Monday, October 6, 2014

The Meditator Decides Whose in Charge

When Caesar Millan, the Dog Whisperer on television, encounters pet problems in the homes of dog owners who invite his counsel, more often than not the central issue is not the misbehaving animal but the failure of the owners to assume intelligent control over the pet. The owners are so sincere in their fondness for the animal that they cannot understand why the dog won’t behave properly. The point here is not any deficiency in their fondness but their failure to grasp and respect the nature of the relationship.  Love alone won’t make it better.
Caesar notes that unless the owner asserts an intelligent practical dominance, which the pet expects, then the animal fills in the negligence by predictably running the show.
Likewise, unless the meditator consistently assumes command over his imagination and thought processes, then those powers, like the owners’ pet,  will arbitrarily run his life as well as his practice. Sincere expectations  ain’t enough.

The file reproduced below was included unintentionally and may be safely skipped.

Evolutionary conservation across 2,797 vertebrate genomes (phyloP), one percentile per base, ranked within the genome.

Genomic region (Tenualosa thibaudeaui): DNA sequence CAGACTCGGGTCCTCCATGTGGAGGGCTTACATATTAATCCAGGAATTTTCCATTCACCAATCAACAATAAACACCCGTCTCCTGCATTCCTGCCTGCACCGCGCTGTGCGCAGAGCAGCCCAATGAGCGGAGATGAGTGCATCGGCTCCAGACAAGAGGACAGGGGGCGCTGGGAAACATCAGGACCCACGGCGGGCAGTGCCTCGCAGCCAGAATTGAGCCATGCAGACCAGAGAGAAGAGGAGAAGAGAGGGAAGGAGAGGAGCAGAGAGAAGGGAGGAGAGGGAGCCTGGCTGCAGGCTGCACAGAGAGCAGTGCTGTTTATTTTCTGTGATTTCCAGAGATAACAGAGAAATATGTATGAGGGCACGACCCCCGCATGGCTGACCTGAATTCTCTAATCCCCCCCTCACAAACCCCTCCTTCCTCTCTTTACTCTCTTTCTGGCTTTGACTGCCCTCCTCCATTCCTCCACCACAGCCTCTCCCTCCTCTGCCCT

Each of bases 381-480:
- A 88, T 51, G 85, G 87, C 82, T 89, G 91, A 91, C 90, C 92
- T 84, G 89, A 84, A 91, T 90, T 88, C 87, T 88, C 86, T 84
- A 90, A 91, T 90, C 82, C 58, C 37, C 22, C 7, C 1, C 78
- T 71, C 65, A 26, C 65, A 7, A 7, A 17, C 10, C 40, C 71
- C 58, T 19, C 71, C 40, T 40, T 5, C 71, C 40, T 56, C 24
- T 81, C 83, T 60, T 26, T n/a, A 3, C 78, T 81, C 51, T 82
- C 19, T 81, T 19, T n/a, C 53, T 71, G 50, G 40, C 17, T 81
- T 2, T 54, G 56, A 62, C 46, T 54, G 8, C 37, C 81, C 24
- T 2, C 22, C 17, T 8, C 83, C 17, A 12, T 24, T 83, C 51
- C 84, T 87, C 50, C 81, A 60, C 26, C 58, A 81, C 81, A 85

We need assertively to remind ourselves exactly what we want our minds to do. Either seriously dialogue with the mind and resolve the issue or tell it you will deal with the issue later.  As Swami Rama remarked: if all fails, one needs to rally the mind to assert no to its internal distractions that plague our practice. Literally, one can deflect the continuation of distracting images by shouting “no” interiorly. Then make the act of witnessing not a casual selection but a firm choice.
Unsolicited images and entertaining ideas will remain the bane of meditation unless we exert our will to call the shots.